NY Magazine has an article questioning the quality of research done by the Cornell Food and Brand Lab. The institute published a study in December claiming that men are more likely to overeat in social settings according to the results from mock eating contests.
Cornell Food and Brand Lab produced a video about the study claiming that males are more likely to overeat in social situations with footage of the mock eating contests used for research.

Cornell University scientific study

Cornell University did a study with a mock wing eating contest to determine the relationship between social eating and overeating.

For the study published in Frontiers in Nutrition, researchers recruited college aged students of similar weight to participate in either a competitive chicken wing eating challenge with cheering spectators, or a competitive chicken wing eating challenge with no spectators. The prize for eating the most wings was a worthless plastic medal, but competitors still ate about 4 times more food than normal. Men who ate in front of spectators ate 30% more than those without spectators and described the experience as challenging, cool and exhilarating. Women, on the other hand, ate less with spectators than without them and described the experience as slightly embarrassing.

update has information about a follow-up study:

To better understand these results, researchers conducted a follow-up study, asking 93 college students to rate male and female competitive eaters based on their perception of their intelligence, attractiveness, romance, health and strength. They were also asked to suggest how many children a (male or female) competitive eater might have by the age of 50. After analyzing the data, the study’s authors found that “women do not appear to be favorably impressed by the feats of overeating.” Men, on the other hand, “positively perceived competitive-eating males to be both stronger and having more offspring compared to female competitive eaters.”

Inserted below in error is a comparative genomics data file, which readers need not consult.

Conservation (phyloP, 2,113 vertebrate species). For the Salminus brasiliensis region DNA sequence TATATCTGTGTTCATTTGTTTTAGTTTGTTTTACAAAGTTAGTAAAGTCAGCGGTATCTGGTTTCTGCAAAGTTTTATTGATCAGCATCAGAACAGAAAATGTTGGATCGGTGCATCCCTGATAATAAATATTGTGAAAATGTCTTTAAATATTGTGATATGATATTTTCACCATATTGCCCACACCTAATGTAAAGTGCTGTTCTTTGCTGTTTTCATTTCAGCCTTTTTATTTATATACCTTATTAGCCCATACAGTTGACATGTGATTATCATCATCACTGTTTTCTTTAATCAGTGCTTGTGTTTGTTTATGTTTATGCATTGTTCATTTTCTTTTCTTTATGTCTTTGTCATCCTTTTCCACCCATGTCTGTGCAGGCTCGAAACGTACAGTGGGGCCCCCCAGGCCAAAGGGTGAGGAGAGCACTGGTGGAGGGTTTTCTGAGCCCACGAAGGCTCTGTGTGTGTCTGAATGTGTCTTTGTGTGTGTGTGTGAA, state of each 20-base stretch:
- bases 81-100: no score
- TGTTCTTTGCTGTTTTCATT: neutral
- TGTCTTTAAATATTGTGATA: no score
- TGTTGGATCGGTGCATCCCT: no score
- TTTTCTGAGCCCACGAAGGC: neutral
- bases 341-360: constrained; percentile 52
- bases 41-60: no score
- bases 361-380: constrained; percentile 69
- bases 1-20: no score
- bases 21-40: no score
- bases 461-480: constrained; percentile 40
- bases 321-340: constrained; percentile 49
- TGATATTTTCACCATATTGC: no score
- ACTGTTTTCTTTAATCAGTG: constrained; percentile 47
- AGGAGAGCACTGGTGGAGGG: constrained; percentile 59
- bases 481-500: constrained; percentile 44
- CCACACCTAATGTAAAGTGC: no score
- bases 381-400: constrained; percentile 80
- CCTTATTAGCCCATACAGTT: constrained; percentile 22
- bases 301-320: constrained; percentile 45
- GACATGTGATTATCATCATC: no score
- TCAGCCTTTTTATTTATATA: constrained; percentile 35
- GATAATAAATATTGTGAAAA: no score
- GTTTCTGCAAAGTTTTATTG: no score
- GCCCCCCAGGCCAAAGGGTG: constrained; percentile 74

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ESPN's Sport Science segment about Nathan's hot dog eating contest can be viewed on youtube. update The link has been fixed, but the video is now private.
The Smithsonian has an article about a study about meerkat communities in southern Africa claiming that the animals try to maximize their food consumption to become a member of the dominant pair, which typically consists of the largest and most senior carnivores in the group.
The American Council on Science and Health has an article about Molly Schuyler claiming "we just don’t know what to make of" her. has an article about competitive eating training titled How Wing Bowl contestants eat 20 pounds of chicken in 30 minutes containing quotes from Dave "US Male" Goldstein.
James "Beard Meats Food" Moran will appear on the National Geographic Channel in Australia on Wednesday in a segment about the science of competitive eating. has an article about competitive eaters' digestive systems. There is also a video of Joey Chestnut's and Sonya Thomas' appearance on this morning's show. .
The 'Scope has a blog entry about the science of competitive eating mentioning the feats of Sonya Thomas and Matt Stonie.
John McQuaid has an article for the Wall Street Journal about why people enjoy eating pain-inducing spicy food.

Thanksgiving 2014 links